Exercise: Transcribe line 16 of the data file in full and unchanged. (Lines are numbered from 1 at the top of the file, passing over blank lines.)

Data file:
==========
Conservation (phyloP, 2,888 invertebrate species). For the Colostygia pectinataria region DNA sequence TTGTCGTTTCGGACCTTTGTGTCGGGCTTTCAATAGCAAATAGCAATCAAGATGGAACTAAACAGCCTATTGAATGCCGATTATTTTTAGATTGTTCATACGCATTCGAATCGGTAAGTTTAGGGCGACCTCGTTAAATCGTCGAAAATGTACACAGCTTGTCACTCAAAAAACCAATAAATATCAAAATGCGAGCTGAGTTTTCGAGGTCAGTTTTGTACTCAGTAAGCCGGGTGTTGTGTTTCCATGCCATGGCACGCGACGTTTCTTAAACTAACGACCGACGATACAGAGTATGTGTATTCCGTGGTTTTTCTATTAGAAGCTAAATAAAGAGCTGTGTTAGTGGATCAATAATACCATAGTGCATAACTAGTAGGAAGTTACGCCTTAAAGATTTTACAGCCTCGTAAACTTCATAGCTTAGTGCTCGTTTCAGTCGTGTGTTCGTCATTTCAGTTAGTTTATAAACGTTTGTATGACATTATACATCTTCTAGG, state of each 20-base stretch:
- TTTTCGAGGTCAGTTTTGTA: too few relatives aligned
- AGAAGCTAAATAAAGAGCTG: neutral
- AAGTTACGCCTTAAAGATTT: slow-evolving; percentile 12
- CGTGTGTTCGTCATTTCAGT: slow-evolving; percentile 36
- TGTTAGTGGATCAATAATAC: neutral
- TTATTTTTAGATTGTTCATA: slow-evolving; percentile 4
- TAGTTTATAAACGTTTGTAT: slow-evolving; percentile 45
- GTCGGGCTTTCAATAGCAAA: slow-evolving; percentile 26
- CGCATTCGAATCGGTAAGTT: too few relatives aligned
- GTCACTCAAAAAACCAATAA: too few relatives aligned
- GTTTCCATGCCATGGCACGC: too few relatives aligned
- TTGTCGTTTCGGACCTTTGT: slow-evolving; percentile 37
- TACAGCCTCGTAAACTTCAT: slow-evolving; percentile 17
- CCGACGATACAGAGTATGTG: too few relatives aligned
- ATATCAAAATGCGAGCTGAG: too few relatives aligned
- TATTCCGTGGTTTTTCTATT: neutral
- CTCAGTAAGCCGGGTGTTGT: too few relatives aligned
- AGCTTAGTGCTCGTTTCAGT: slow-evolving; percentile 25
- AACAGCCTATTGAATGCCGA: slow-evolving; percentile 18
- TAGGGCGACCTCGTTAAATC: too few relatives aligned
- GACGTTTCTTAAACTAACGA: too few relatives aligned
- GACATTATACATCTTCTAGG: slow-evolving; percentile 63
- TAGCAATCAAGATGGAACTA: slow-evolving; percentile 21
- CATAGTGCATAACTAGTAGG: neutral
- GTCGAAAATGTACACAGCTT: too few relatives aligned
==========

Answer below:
- ATATCAAAATGCGAGCTGAG: too few relatives aligned